My Seattle and Washington State House Portrait Collection!
Much of Washington is focused on the deep waters of Puget Sound. First settled during the early nineteenth century, the state has become home to substantial Hispanic and Asian ethnic minorities. This cultural variety manifested itself in numerous architectural styles –from homes, to churches and to the Evergreen State’s public buildings.
Washington’s Architectural Styles
The architecture of Washington State mirrors its uniquely diverse landscape. Like its two distinct climate zones, the Evergreen State covers everything from Craftsman to Italian Renaissance Revival designs.
In a state famous for its natural splendor, Washington is known for its National Park Service rustic design. From Bellingham to Mount Rainier, one can find structures made from local materials like logs and stone, allowing the public buildings to blend into their environments.
The state also has its share of extravagant architecture and one can see many Art Deco style buildings that became prominent after World War I. The most notable is the Seattle Tower which was the first Art Deco building in the city. However, other architectural styles emerged such as the Italianate Ward House (built 1882), the Admiral Theater in West Seattle (built 1919) which has a nautical theme, the Agen Warehouse (built 1910) which was constructed in a decorative commercial style, and the iconic Seattle Space Needle, built for the 1962 World’s Fair.
Residential architectural in Seattle is equally eclectic, ranging from grand Queen Annes to Tudor Revivals and Craftsman bungalows such as the one below. Far from major cities, there are ornate Victorian homes on the Olympic Peninsula. There are also architectural surprises in the form of the typical colonial homes that fill the community of Port Gamble on the Kitsap Peninsula. These were built by homesick Maine transplants who wanted a slice of New England on the west coast. This area became a National Historic Landmark District in 1966.
Oldest Structure in the State of Washington
Fort Nisqually, established in 1833, was once an outpost for the Hudson Bay Company. Over the years many buildings fell into decay. Luckily, the fort’s restoration became a project in President Roosevelt’s 1930 New Deal program which provided jobs as relief from the Great Depression. In 1855 this National Historic Landmark became a living history museum of Puget Sound life.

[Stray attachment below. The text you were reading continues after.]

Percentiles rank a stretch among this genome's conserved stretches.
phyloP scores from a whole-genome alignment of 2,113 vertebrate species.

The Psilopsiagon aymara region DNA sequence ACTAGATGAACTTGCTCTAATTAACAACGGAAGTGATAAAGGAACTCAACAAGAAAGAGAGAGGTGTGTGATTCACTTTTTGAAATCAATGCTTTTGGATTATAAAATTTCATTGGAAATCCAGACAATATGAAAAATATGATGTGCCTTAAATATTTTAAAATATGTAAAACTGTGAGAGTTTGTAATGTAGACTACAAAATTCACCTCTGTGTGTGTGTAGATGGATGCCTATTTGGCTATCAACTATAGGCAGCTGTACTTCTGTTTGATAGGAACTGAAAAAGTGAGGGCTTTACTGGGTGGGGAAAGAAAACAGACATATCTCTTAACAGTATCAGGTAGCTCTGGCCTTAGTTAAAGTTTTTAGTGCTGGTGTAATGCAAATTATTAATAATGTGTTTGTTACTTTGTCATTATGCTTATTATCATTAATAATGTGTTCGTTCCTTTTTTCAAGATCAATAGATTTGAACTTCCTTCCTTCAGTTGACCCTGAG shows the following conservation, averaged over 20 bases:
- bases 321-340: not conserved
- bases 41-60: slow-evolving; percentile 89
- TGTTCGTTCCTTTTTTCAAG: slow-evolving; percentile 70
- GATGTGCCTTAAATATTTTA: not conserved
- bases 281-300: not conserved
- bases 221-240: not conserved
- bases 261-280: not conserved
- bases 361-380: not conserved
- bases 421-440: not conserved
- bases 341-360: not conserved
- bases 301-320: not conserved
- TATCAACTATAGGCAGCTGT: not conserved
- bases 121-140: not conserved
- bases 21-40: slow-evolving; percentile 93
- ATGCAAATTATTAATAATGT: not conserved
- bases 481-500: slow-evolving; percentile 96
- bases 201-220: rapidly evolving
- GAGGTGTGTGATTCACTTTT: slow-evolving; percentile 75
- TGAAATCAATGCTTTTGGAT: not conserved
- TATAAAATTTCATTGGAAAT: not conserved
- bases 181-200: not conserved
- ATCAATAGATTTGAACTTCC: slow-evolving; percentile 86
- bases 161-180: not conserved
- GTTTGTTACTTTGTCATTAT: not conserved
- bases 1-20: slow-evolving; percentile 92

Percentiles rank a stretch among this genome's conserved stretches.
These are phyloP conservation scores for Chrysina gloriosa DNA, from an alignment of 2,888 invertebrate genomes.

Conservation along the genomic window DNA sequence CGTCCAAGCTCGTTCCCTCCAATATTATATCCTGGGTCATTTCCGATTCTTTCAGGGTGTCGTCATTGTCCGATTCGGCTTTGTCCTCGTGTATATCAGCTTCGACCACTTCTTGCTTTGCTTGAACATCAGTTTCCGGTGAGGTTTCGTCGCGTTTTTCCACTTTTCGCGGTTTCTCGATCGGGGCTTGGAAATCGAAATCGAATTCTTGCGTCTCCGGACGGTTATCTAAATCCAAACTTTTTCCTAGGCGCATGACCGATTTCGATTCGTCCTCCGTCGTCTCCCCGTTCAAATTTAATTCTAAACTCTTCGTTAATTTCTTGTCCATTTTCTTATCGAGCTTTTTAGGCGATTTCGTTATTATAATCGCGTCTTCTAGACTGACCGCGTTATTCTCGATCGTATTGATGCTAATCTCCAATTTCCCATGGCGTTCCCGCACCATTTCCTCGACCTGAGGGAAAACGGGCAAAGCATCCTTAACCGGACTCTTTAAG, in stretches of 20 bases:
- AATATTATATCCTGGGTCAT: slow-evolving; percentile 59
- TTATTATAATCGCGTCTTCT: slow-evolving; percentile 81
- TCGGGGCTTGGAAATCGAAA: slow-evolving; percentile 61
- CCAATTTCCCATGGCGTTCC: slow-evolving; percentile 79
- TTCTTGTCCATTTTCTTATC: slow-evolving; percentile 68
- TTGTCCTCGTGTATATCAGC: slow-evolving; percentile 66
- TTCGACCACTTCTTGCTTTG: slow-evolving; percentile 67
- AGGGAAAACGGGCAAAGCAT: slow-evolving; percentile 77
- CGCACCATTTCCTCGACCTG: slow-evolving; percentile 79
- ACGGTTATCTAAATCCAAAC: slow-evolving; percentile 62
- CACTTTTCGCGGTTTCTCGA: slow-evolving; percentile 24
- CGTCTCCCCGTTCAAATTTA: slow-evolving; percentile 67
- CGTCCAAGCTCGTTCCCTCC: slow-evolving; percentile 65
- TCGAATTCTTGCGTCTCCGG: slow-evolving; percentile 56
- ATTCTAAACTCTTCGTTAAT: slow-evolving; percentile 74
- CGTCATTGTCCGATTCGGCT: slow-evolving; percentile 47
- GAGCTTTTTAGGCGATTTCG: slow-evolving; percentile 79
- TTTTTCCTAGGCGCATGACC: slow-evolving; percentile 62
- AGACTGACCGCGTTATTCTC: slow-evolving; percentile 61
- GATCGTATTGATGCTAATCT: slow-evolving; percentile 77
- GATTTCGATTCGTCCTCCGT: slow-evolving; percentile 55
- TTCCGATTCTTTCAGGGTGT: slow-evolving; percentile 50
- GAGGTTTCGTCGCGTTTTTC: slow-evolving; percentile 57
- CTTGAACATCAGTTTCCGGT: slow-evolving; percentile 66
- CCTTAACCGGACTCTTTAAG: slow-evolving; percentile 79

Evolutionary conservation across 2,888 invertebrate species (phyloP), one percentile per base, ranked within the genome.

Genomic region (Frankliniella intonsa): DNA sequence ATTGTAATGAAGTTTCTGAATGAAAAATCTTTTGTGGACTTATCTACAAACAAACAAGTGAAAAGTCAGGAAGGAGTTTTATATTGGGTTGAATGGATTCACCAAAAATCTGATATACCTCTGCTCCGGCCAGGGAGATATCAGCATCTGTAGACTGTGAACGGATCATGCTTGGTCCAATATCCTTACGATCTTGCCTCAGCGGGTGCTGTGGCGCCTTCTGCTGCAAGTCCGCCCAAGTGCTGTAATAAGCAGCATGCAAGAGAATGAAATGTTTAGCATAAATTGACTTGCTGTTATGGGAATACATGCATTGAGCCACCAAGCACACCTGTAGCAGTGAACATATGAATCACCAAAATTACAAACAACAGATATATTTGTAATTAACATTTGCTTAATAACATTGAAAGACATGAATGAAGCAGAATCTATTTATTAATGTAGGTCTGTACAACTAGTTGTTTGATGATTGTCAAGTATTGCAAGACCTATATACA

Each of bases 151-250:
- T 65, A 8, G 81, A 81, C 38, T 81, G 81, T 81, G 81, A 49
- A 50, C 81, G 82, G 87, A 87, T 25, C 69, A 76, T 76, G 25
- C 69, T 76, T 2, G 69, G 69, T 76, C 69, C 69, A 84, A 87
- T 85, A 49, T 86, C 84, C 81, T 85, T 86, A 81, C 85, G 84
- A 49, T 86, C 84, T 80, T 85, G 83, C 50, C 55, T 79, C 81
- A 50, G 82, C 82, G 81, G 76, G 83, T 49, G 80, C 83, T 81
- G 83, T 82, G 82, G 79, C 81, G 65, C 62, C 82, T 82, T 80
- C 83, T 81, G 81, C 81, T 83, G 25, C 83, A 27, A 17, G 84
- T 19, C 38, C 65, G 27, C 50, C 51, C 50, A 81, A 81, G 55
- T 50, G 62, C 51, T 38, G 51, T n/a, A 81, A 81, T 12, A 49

Homes Around Washington State
In Washington, various architectural styles gained popularity as trends changed, era by era. The Victorian era, spanning from 1860 to 1900, ushered in Gothic, Italianate, Queen Anne and Second Empire styles. From 1900 to 1940, home styles were influenced by the American Movement — the most popular house types were Prairie and Craftsman. The Revival period occurred between 1920 and 1960, the most well-known styles at this time were Cape Cod, Dutch Colonial, Tudor Revival, Georgian Revival and Spanish Revival. In 1930 the Modern style emerged and was widely used for the next four decades.
City of Seattle
Nicknamed the Emerald City, Seattle is surrounded by natural beauty. It has Olympic National Park and the Pacific Ocean to the west, the Salish Sea to the north, the Cascade Mountains to the east and the Columbia River to the south. All of these are only about an hour’s drive from downtown. Its architecture is just as varied and one can spot Cape Cod cottages, Craftsman bungalows and Victorian mansions within city limits.
Seattle is known for its tight knit “urban villages” and each has its own community identity. I became familiar with several while creating my Seattle house portrait series. North of downtown Seattle, the Montlake neighborhood has beautiful parks, tree lined streets and well-maintained older homes. Popular architectural styles include Tudors, Victorians, Colonial Revivals and Craftsmen homes. The neighborhood of Queen Anne sits on a 456-foot hill with breath-taking views of the city. A number of its earliest homes are impressive Queen Anne mansions, hence its name. However one can find a creative mix of house styles there. Stevens is another hilly Seattle neighborhood with an eclectic variety of historic homes. It has a lively urban environment with lots of green space. It is very walkable and has great coffee houses too.
I hope you enjoyed my collection of beautiful Seattle homes in a myriad of different architectural styles.
Many of these homes are included in the Washington state section of my coffee table book, Hand Painted Homes: An Artist’s Pen and Watercolor Journey Across America. Click here to find out more about the book and see sample pages.
I am always adding to my city house portrait collections. If you would like a portrait of our own Seattle home don’t hesitate to contact me at firstname.lastname@example.org.